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Slew of new payment disclosure requirements undermine oil industry case - See more at: 18 June 2013

If you’re in the oil business and trying to hide your payments to host governments, last week was a rough one.

Big Oil Headquarters3Most notably, on Wednesday the European Parliament overwhelmingly approved new European Union legislation that requires oil, gas and mining companies to disclose their country and project level payments in every country of operation. The final tally was 657 for and 17 against. This broad backing of payment disclosure from across the political spectrum was a stinging defeat for Shell, BP and other companies who lobbied European member states and European Members of Parliament. They failed to weaken the final provisions in theTransparency and Accounting Directives that will bind companies in Europe to the same standards as those who report to the US Securities and Exchange Commission as a result of the “Cardin-Lugar” or Section 1504 provision in the 2010 Dodd-Frank Act.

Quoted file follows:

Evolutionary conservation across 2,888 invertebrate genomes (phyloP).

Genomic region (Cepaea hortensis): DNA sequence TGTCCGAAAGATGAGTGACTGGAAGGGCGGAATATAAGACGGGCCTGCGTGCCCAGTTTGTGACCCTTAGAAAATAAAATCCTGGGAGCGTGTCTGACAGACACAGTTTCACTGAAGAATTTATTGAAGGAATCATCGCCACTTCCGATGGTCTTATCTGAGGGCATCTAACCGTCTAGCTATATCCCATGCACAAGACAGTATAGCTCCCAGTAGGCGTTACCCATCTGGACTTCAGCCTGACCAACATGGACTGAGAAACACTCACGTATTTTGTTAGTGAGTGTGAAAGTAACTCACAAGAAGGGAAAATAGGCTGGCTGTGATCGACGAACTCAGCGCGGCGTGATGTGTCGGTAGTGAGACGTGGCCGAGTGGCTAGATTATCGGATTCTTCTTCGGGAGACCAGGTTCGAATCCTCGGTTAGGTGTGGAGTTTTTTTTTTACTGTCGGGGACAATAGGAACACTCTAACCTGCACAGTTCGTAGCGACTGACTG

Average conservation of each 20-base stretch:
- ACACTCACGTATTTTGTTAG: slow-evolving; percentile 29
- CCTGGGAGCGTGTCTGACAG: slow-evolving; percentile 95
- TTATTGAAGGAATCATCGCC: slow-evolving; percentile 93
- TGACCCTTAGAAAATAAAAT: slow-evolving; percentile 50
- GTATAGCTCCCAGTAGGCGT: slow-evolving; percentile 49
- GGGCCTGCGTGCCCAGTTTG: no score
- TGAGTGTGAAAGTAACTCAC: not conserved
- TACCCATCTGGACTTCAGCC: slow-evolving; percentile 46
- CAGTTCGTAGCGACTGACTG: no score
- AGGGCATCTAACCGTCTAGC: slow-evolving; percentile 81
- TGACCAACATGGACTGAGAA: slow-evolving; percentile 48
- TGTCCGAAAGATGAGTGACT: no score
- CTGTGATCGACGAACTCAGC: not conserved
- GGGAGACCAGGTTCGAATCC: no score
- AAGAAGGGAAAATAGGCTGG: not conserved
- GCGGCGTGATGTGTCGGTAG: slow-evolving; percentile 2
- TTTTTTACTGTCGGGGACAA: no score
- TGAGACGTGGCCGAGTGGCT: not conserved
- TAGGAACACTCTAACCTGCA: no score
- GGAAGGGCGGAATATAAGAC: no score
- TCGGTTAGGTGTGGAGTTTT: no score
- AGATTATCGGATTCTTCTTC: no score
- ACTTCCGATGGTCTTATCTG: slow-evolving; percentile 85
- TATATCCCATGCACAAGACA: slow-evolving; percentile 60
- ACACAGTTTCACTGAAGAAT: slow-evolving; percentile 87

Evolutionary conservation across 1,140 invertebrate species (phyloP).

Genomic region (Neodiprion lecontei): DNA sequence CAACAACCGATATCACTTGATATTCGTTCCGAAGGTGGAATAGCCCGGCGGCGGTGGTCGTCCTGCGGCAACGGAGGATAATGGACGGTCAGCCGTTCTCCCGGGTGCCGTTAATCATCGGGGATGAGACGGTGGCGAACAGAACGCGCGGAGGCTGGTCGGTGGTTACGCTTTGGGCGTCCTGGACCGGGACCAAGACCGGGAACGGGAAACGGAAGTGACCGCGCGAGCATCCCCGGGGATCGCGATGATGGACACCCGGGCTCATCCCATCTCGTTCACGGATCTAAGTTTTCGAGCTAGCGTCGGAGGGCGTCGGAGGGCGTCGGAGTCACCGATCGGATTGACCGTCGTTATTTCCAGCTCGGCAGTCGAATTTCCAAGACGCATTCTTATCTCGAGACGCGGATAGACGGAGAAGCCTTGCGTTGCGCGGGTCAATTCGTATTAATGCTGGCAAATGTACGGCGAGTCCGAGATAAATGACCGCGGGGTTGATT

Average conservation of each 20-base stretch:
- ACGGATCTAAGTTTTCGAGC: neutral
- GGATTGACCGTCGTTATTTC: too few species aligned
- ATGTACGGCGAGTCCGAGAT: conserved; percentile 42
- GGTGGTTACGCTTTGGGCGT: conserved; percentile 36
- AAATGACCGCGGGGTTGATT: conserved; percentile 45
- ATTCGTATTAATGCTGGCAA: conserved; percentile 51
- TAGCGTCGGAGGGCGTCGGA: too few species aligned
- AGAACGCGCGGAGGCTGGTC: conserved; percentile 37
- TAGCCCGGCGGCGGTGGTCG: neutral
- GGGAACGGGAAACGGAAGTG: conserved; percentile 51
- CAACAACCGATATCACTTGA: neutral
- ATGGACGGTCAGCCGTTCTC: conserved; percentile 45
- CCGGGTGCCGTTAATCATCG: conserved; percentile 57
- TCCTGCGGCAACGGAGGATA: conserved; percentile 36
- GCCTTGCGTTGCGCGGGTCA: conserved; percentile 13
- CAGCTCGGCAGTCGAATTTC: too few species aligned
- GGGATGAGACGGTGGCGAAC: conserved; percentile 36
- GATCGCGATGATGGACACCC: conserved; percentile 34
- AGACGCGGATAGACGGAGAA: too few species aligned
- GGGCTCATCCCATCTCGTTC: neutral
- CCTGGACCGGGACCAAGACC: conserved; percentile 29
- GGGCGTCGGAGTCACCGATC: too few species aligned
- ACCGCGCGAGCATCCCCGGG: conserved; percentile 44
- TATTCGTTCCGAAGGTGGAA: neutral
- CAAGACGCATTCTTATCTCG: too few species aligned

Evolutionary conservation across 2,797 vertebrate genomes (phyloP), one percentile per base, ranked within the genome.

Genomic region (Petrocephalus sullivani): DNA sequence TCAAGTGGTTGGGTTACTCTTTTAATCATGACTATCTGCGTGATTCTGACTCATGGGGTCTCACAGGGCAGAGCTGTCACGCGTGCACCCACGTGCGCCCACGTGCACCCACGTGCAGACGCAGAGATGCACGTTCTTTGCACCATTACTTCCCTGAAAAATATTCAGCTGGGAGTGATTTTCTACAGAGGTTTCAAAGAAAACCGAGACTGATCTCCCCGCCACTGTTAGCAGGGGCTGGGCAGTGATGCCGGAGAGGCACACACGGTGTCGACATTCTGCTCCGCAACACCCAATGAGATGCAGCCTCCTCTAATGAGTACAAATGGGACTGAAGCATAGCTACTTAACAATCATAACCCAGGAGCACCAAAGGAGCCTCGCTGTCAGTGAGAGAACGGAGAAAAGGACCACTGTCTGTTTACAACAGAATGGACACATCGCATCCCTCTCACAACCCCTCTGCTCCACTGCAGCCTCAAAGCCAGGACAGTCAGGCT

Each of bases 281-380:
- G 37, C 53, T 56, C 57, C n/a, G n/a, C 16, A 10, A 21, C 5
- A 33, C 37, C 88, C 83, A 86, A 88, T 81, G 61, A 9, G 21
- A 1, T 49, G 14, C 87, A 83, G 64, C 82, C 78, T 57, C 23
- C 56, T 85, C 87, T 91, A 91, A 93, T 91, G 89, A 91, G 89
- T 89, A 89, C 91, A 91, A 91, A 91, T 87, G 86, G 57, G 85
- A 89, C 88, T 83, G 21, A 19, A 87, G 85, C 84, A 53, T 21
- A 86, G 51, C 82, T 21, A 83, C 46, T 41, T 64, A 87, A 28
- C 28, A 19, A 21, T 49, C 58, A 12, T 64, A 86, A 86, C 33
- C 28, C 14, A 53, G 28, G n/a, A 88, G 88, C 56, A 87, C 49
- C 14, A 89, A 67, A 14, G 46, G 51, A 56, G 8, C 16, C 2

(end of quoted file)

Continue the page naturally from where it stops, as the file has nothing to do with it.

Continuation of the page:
The European Parliament vote approves the political agreement reached in April after long negotiations between the Parliament, European Commission and member states of the European Council. Importantly, the new European requirements contain no reporting exemptions—a clear sign that member states and parliamentarians were unconvinced that alleged host government prohibitions exist. (Oil companies have alleged that such prohibitions exist, but have not been able to provide a single example to the public or the court.)

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